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Zucchini and Olive Oil Spice Cake- gluten free (or not)

This is a delicious way to use up a couple zucchinis that become so abundant during the late summer harvest.  It lasts for a good while as well, and somehow tastes even better the day after it is baked.

 

Ingredients:

 

400 grams/ 3 ¼ “all-purpose” gluten-free flour or regular all-purpose unbleached white flour (I do not recommend Bob’s Red Mill gluten free flour blend which uses bean flours and will make your baked goods taste like beans, chose a gf blend that includes xanthan gum)

1 teaspoon baking powder

½ teaspoon baking soda

½ teaspoon sea salt

1 teaspoon ground ginger, 1 teaspoon ground cardamom, 1 teaspoon ground ginger

2 teaspoons vanilla bean paste or real vanilla extract

3 large eggs

1 ½ cups sugar

1 cup good quality extra virgin olive oil

Zest of one organic lemon

300g/2 cups/2 medium sized finely grated zucchini, pressed of excess water

 

Method:

 

Preheat oven to 350 degrees F.  Butter/oil and lightly flour a 10 cup sized tube pan (angel food cake pan).  In a large bowl mix together the flour, salt, baking powder, baking soda and spices and set aside.  With a stand mixer or hand held mixer, whip together the eggs, olive oil, sugar, lemon zest and vanilla bean paste until emulsified or about 2 minutes.  One cup at a time, pour in the flour mixture, with the mixer on low speed, scraping down the sides as necessary to fully blend the batter, about 1 minute more.  Stir in the grated and strained zucchini by hand.  Pour batter into tube pan evenly.  Bake for at least 45 minutes, though ovens vary greatly and mine took 60 minutes.  Cake is done when a cake testing stick inserted into the center of the cake comes out clean.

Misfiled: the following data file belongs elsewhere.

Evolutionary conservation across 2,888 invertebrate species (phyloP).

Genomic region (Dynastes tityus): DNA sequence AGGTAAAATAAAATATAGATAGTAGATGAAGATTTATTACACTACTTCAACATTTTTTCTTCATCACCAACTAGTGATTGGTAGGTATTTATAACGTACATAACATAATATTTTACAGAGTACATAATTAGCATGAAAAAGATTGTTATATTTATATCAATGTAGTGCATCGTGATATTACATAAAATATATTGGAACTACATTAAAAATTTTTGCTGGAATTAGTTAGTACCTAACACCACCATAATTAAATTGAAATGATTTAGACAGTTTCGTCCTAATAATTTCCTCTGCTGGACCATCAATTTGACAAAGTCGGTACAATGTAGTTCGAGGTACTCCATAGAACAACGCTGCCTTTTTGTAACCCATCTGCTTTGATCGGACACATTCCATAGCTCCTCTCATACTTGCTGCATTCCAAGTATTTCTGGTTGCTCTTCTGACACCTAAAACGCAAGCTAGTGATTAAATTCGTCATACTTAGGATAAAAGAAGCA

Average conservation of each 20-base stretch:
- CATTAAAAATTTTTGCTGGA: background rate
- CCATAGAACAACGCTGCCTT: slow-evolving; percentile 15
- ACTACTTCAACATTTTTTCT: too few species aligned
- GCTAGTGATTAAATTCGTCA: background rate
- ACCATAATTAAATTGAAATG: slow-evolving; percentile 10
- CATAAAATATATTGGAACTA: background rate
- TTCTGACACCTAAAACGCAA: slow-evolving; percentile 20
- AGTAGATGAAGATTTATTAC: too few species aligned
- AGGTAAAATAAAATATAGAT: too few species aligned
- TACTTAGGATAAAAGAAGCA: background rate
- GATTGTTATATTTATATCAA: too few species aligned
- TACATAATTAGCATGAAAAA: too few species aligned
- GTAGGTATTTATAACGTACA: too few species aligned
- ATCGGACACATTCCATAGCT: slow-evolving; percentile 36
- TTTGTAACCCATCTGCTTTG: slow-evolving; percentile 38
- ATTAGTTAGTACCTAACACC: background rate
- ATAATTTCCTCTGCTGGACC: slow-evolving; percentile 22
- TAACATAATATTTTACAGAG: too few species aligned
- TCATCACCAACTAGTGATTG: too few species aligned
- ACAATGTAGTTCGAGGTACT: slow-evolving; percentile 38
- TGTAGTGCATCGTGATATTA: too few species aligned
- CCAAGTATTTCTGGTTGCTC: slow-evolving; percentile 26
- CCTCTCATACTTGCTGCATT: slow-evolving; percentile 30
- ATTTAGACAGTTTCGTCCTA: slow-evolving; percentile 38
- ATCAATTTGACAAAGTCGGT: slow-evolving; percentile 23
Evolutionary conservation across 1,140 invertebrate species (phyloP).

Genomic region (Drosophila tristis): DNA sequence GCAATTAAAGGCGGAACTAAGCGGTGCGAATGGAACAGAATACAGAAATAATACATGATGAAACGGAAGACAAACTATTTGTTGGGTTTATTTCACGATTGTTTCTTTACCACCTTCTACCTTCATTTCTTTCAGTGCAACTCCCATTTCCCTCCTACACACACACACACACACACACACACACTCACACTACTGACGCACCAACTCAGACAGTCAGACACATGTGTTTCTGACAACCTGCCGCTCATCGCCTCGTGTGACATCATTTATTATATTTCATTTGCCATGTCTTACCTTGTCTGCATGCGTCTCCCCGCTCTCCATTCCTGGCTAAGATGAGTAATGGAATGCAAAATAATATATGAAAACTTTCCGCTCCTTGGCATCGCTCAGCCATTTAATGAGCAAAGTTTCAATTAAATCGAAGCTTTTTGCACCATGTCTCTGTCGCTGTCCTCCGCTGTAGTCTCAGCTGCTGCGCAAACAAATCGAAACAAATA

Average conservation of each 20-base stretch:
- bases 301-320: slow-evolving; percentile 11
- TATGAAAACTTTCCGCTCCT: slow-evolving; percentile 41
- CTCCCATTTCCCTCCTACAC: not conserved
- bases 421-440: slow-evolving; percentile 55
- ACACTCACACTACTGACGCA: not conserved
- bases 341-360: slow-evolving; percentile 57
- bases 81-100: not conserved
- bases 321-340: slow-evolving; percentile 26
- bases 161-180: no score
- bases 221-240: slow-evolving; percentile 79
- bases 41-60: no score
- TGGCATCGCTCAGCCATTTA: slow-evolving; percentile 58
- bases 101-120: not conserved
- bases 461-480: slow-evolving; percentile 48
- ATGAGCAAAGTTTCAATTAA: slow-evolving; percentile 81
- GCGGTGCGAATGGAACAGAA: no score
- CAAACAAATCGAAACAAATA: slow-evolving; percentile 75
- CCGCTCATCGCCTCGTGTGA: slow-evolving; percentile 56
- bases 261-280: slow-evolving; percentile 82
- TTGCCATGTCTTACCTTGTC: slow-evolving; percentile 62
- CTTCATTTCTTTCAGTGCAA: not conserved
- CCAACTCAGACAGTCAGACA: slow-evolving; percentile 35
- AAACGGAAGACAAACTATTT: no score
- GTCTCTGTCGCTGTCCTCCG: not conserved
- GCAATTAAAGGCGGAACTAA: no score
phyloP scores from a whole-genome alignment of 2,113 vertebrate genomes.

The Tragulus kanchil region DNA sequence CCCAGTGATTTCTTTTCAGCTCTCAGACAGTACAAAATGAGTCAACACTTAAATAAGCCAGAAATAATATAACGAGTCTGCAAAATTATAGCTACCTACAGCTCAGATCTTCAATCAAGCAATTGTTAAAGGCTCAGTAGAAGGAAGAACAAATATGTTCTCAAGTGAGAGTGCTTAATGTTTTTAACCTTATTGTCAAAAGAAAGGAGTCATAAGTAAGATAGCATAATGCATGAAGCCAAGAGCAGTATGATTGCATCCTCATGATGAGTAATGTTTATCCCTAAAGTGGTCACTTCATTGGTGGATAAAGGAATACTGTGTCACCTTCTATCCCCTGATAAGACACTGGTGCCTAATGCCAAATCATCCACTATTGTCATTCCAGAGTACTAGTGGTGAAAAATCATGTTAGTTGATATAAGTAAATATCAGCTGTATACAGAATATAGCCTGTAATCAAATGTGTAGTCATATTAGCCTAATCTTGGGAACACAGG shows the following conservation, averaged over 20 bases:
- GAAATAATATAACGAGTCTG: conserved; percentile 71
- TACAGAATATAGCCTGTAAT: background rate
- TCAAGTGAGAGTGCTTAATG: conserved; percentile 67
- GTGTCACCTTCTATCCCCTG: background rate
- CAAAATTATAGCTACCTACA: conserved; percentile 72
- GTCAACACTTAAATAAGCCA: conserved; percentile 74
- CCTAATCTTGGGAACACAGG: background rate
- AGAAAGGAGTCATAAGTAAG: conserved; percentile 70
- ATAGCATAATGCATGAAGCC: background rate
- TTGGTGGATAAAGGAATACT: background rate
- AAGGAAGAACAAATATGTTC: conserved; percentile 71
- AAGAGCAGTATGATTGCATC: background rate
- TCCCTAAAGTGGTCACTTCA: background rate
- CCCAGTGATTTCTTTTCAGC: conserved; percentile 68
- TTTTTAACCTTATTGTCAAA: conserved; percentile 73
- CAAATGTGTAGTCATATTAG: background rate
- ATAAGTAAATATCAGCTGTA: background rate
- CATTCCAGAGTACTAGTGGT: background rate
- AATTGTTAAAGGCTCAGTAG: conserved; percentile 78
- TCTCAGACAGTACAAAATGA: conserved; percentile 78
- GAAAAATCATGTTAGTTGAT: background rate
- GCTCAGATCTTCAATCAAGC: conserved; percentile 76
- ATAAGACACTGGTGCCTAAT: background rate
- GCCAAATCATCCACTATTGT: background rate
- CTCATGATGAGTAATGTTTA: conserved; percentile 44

Emily Christenson is a wife, mother, local food entrepreneur and home chef, living, eating, and cooking in Minneapolis. She excels in making whole-foods, gluten-free meals and loves to bake.  When not happily creating delicious meals over a hot stove, or hanging out with her family, you might find Ms. Christenson at a farmer’s market or food co-op, immersed in local food, community and culture. Cooking has been an integral part of her life since she could properly handle a knife at age two, the first of many lessons with her father who was a professional chef and is now chief fishmonger at Coastal Seafoods.  You may find Ms. Christenson’s recipes, cookbook reviews and food musings on her blog at www.mplsrealfoodlover.com or www.facebook.com/minneapolisrealfoodlover .

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